I bring this up because just deciding you’re playing someone evil isn’t the beginning or end of deciding on a character’s personality and ethos. Evil can be a great many things. You can be cruel, sadistic, lacking in empathy, selfish, arrogant… but you don’t have to be all of those things, and just because someone is capable of acts of betrayal, murder, or what have you it doesn’t follow that they’re a walking stereotype who gleefully drowns kittens or engages in every wanton cruelty imaginable. It’s always important to remember that people are complex, with rationales and motivations for what they do — they may believe they have no choice, or that they’re acting for the greater good, or that life is inherently cruel and they have to act first before someone else does it to them.

As a player, playing someone evil doesn’t mean playing Snidley Whiplash. Your character might be patriotic, might sincerely love their family and take the actions they do out of that love, might be honorable and unwilling to break their word or tell lies to get what they want. It’s worth considering your character’s point of view. Why are they even interested in working with a group? What are they after? What are they willing to do to get it, and is there any line they just won’t cross? Remember, Darth Vader is presented as a remorseless killer and the big bad of Star Wars when we first meet him, but his love for his lost children was stronger than his commitment to the Empire, and ultimately brought down Palpatine.

Similarly, one of the things that makes Sylvanas Windrunner so fascinating is that, sure, she does things that are outright horrific, but she isn’t a cartoon — she’s suffered a great deal, been through unimaginably horrible experiences, and is shaped by those experiences. She’d make an amazing PC in a campaign if it was done right.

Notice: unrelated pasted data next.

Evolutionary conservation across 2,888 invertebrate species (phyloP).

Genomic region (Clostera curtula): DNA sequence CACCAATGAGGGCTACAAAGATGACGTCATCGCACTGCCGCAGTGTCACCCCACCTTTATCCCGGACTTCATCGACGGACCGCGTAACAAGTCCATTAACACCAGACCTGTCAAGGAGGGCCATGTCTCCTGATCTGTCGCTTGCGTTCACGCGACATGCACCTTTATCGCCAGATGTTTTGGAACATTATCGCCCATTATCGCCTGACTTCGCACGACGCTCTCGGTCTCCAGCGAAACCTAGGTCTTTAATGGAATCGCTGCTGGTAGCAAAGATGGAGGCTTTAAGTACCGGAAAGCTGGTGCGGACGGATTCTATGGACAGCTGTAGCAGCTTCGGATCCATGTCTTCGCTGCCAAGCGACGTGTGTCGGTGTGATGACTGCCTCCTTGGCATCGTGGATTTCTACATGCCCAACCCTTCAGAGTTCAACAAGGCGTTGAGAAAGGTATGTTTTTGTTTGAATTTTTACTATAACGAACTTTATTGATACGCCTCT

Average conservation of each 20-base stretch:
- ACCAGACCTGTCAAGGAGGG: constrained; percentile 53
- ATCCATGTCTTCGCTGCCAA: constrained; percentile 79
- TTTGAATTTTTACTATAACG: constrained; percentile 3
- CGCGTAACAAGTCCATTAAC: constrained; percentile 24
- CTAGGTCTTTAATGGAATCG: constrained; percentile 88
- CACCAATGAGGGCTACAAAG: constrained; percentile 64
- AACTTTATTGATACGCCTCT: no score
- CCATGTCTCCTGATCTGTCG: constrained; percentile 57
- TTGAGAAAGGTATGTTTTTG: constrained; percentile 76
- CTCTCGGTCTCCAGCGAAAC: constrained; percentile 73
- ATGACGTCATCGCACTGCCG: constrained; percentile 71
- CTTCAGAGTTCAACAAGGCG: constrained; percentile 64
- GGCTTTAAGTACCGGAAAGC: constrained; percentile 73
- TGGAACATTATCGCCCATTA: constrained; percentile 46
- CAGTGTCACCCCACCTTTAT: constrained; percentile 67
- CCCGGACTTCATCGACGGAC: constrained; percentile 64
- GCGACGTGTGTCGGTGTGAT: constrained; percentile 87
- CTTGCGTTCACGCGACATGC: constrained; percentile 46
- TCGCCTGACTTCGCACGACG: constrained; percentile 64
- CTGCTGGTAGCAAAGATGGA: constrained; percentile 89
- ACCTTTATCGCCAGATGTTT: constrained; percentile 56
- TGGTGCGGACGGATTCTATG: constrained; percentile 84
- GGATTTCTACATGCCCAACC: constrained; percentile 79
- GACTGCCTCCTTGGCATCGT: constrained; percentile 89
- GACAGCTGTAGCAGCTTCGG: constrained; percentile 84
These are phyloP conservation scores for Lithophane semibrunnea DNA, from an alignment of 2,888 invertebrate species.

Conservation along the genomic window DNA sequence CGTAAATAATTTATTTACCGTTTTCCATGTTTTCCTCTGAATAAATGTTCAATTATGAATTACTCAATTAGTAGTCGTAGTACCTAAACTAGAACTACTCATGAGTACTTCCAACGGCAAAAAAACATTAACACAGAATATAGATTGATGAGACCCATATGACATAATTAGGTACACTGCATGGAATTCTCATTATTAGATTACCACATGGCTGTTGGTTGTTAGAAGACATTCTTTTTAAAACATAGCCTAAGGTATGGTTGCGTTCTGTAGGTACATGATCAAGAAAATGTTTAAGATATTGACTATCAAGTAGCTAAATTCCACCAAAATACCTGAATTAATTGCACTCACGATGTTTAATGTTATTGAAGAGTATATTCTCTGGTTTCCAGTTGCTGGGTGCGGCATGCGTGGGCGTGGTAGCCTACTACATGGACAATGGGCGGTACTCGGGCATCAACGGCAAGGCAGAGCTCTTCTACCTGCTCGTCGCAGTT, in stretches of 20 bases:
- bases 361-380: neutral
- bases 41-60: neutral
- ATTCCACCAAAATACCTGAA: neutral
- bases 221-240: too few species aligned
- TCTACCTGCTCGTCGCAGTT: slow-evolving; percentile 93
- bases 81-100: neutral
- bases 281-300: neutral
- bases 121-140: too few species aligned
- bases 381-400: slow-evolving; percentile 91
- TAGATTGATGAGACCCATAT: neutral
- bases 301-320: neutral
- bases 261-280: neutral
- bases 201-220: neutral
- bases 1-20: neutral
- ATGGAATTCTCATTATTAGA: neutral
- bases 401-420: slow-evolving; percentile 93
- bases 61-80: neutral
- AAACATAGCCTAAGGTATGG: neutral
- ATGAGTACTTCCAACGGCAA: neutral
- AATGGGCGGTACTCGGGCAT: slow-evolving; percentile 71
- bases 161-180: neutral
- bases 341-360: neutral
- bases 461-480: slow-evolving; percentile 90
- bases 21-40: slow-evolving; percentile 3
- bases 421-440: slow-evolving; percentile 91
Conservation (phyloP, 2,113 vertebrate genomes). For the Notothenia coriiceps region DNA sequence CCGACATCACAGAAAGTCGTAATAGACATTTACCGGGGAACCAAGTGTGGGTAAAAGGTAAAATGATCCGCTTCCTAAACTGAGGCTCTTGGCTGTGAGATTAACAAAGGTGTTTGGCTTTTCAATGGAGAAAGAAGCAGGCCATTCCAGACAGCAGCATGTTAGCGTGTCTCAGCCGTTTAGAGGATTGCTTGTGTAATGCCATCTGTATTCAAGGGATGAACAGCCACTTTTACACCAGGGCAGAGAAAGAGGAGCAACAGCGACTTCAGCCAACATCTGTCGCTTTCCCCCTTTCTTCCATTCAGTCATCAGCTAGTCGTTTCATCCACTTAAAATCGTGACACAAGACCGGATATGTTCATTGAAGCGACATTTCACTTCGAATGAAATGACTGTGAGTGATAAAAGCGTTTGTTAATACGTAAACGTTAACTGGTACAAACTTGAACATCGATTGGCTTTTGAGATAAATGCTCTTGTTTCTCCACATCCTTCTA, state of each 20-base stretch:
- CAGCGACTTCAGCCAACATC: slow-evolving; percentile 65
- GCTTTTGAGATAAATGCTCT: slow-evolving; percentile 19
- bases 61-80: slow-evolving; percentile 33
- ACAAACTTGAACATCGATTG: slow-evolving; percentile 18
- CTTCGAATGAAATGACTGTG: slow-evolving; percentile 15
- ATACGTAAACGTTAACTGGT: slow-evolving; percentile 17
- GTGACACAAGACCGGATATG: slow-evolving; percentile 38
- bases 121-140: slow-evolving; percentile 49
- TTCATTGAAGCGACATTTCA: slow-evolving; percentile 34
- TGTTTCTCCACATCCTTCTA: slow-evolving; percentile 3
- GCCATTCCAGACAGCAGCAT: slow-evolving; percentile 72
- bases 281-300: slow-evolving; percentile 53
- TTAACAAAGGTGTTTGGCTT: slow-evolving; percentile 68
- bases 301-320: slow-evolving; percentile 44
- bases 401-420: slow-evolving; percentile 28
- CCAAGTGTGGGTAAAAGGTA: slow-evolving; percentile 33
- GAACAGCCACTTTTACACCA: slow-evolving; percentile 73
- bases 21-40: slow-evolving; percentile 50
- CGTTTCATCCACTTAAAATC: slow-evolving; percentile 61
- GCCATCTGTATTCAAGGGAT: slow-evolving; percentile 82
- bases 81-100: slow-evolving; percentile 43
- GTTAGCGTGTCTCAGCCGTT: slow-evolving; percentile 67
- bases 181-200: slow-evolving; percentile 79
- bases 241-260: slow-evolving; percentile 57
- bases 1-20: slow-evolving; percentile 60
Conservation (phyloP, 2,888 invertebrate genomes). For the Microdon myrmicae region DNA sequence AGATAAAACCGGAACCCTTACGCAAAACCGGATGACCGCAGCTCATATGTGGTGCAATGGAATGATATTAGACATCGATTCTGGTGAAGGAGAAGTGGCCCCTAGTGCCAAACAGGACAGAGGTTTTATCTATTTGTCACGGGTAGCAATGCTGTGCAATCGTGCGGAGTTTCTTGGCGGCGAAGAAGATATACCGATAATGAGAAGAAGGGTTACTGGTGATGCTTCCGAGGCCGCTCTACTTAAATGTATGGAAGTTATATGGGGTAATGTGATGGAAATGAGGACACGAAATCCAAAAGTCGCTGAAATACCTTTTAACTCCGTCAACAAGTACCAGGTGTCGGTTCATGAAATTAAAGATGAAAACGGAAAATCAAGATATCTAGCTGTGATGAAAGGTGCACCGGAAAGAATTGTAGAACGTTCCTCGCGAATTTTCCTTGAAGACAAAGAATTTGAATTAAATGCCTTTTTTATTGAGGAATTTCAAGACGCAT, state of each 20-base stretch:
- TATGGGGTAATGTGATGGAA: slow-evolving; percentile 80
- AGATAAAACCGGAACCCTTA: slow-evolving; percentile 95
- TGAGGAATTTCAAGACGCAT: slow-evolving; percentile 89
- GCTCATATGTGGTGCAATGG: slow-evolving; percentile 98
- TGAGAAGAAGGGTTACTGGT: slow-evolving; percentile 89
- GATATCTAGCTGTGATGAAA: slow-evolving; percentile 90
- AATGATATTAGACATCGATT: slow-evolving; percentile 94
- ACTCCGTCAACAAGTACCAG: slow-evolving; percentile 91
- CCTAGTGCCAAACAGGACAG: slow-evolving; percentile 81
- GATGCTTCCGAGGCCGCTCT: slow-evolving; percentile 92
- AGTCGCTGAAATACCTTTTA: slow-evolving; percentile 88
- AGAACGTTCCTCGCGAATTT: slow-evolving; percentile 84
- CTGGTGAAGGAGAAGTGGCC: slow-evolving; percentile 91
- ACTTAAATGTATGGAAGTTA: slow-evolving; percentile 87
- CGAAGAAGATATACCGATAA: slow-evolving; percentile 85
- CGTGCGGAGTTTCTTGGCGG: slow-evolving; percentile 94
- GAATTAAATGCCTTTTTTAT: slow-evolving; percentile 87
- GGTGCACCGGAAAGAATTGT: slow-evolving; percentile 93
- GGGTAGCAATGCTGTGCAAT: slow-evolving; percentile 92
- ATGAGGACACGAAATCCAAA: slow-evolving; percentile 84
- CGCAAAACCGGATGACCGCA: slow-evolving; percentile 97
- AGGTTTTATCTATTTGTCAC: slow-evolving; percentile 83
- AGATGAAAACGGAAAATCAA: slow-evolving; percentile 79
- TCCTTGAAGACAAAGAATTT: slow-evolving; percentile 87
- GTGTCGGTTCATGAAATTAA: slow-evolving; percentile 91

Remember, you’re here to play a game together

This is one of those things that we call metagaming — making decisions in game based on knowledge your character couldn’t have. In this case, however, I think it’s justified to keep in mind that D&D — or any other RPG — is an exercise in collaboration. It’s equal parts dice rolling and improvisation. If you deliberately go out of your way to make a character who murders orphans and betrays everyone as soon as they can, it won’t last long. It’s worth always keeping that in mind — you are not the only person at the table, and your decisions in game will have an effect on the other players and their characters.

The difficulties of playing ‘evil’ characters are very real, but there can be a catharsis to playing a character who will rationally, intelligently pursue their goals to the exclusion of niceties. One could argue that James Bond, the infamous ‘blunt object’ with a license to kill, is an evil person — he kills without remorse entirely on the say so of his country. He’s an assassin. He’s presented as always opposing others who are far worse than he is, but that doesn’t make him ‘good’ and it also doesn’t make him an uninteresting character.

If a group wants to play characters who are evil, it can actually be an interesting and even fun gameplay experience, but it is very difficult in my experience to keep such a group going indefinitely. It works best as a kind of one shot or limited campaign, a few sessions to let everyone get to know each other before the events of the game are resolved. For that matter, at times, it’s okay for the players in such a game to turn on one another as long as everyone playing understands that this could happen. One of the best episodes of Critical Role is one where everyone is playing as members of a thieves’ guild and at the end they turn on one another, it’s tight and suspenseful entirely because they knew going in what the risks were.

Please never try and force this on your fellow players. Only play an evil campaign with players who want to explore it, and do not try and force this on others — you’ll end up alienating people, and that’s not what any of us play RPGs for.